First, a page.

consciousness. “Good to know.”

 

10

After delivering Cole to The Nightingale
Circus, Dale hadn’t dared leave the attic. There hadn’t been
obvious witnesses at the scene, but someone was bound to notice
something, and people talked. It was better not to draw the
attention of the police or the lowlifes in the city. But being
confined in the attic didn’t work for him, either. Having a
contingency plan would have helped, except he had no connections in
the city. Betting everything on Cole had been a huge mistake, but
he’d had no other option at the time.

Since going over it again and again was
bound to give him a headache, he forced himself not to pace along
the windowed wall. His steps would be heard from the floor below,
worrying Mrs. Potec. She already had given him the evil eye this
morning, a sign she was aware of his past night’s activities. Thank
God his superiors weren’t. The last note sent to inquire when he
would be ready to report back to work had nothing to do with that.
But he was due another month of sick leave after the last repairs
and upgrades made to his enhancements, so he was good.

With the radio volume turned low, Dale only
half-listened to the news. Lacking inhabitants, this wing of the
building wasn’t wired for most purposes and, therefore, had no
cable. Dale could do without a TV, but the slowness of the clock
hands on the wall drove him mad. A quick glance told him it was
past three in the afternoon. A couple more hours left until the
circus opened its gates. They had told him not to come back and
bother them, they would keep him informed of their progress, but he
fully intended on going back.

A light flashed in the corner of his eye,
and he followed the bright spot moving on the cracked wall before
turning to look outside the window in search of its source.
Something gleamed on the balcony up the street. He reached for the
binoculars and focused on the culprit. A necklace with a big stone
hung on the window handle, reflecting every ray of sunshine in the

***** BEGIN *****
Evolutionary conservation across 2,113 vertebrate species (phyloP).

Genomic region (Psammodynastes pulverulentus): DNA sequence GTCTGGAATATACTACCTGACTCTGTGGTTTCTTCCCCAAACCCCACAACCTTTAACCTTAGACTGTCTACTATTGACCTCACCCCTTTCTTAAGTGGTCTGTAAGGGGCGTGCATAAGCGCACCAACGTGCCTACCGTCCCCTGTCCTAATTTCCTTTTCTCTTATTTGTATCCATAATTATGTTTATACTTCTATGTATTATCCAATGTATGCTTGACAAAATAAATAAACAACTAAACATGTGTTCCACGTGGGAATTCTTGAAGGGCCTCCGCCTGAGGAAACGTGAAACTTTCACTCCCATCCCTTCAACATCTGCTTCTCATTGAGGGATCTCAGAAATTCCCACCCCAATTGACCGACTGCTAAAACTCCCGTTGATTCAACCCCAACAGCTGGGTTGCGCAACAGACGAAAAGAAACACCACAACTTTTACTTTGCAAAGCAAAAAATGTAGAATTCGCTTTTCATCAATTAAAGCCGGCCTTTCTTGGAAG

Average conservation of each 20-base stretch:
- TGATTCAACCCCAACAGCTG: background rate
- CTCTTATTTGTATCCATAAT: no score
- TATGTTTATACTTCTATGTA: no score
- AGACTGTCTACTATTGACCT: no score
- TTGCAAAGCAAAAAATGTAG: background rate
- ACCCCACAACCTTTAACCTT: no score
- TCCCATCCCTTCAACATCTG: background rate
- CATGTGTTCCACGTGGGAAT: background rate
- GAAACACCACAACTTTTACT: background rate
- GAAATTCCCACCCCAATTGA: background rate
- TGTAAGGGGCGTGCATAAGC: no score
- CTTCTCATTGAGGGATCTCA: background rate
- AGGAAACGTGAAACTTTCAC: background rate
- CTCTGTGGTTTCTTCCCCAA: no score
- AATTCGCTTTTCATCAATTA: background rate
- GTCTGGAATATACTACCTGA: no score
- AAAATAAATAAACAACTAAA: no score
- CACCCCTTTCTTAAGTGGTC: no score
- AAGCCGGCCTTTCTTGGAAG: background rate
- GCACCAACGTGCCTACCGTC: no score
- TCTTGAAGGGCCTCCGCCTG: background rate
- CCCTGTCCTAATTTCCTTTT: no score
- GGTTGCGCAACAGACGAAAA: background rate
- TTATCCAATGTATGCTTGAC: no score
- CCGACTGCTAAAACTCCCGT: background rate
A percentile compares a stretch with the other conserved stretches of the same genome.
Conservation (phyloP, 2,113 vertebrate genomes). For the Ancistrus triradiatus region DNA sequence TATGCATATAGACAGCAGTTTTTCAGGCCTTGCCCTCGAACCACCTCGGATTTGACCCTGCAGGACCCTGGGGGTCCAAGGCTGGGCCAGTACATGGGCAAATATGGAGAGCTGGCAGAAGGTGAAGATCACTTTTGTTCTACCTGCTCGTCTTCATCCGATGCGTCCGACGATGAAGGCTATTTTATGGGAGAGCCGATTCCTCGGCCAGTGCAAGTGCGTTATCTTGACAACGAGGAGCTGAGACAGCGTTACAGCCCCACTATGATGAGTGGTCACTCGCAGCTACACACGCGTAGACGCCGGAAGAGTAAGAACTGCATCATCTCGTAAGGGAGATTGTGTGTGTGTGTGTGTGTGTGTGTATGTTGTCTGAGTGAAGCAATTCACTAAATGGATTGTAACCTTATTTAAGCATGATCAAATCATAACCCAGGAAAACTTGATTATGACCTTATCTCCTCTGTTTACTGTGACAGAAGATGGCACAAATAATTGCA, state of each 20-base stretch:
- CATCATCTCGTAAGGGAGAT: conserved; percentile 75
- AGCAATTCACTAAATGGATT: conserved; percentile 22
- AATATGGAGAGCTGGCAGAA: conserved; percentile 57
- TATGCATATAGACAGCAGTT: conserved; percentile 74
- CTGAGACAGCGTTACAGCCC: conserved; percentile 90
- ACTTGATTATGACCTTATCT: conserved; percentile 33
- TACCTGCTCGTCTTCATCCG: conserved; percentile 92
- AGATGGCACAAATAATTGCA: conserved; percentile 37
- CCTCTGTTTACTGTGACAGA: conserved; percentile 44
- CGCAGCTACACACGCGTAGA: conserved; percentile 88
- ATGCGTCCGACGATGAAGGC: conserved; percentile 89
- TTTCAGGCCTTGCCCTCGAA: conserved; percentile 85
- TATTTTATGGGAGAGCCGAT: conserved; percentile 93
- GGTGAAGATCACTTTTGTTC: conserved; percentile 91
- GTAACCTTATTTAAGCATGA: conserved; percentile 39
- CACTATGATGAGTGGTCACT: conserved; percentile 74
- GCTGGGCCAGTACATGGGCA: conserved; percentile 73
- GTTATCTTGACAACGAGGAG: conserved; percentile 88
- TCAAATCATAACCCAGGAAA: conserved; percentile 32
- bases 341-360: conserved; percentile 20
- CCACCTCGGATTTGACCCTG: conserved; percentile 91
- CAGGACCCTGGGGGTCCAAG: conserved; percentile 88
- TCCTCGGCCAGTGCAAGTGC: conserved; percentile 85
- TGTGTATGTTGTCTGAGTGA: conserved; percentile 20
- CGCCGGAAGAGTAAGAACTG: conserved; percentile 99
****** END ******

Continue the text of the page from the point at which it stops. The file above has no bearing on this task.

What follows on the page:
street.

This was an unusual sight in the city, even
knowing the window belonged to the biggest jeweler in town. In the
two months he’d been there, he had never seen the Golden Lady hang
her jewelry out to dry. Someone had placed it there on purpose,
making sure the light reflected into his room. A signal of some
sort—or so he told himself. He owed Aurore, and he wanted to get a
feel for her so he wouldn’t be caught unprepared when she requested
her payment.

Dale snatched his jacket and headed out.
Although sunny, it was colder than he expected. He started up the
street, the cold making him feel alive. He inhaled the fresh air.
It was too early for the food stands to cloud it with their blasted
smoke. A portly housekeeper argued with a vendor over a knitted
basket. Everything felt normal in the world.

Little Rosie held out her hand when Dale
passed by her corner, and he dropped a coin in her palm. No use to
try and keep a low profile now. The kid reported to Aurore
anyway.

He
was
expected. The guards stationed
at the building entrance, without bothering to search him, let him
in and signaled him to go upstairs. He found Aurore seated at her
desk, a few dozen precious stones spread on a velvet cloth in front
of her. The necklace from the window lay discarded in a box on top
of a pile of folders. Dale had never seen a crystal so big, but
gems weren’t his trade.

“I don’t appreciate being used as your
secretary, Mr. Armstrong.” Aurore’s blue-gray eyes shot him an
annoyed glance.

Since he didn’t know what this was about,
Dale preferred not to say anything. He’d felt less anxious the
first time he met her because he had nothing to lose then. He did
this time, and the presence of his guns failed to comfort him.

“Nifty things, these.” Aurore wiggled her
fingers, and their tips sparkled under the bright light of the desk
lamp. “One doesn’t have to wear gloves to handle the stones.” She
pushed the magnifying glass away, turned off the extra light, and
laced her fingers on the desk. “Do you wear gloves in your line of
work, Mr. Armstrong?”

“Not lately,” Dale said, wondering where
this was going.

“Neither do I. I find it more productive if
you give people things straight up.” She paused and locked her gaze
with his. “So, what the hell did you tell them to make them believe
they were doing
me
a favor?”

BOOK: Broken People
10.94Mb size Format: txt, pdf, ePub
ads

Other books

Futuretrack 5 by Robert Westall
The Anybodies by N. E. Bode
Through the Door by Jodi McIsaac
The Virtuous Assassin by Anne, Charlotte
Operation Chimera by Tony Healey, Matthew S. Cox
Una Pizca De Muerte by Charlaine Harris
Race Girl by Leigh Hutton
Double Fault by Lionel Shriver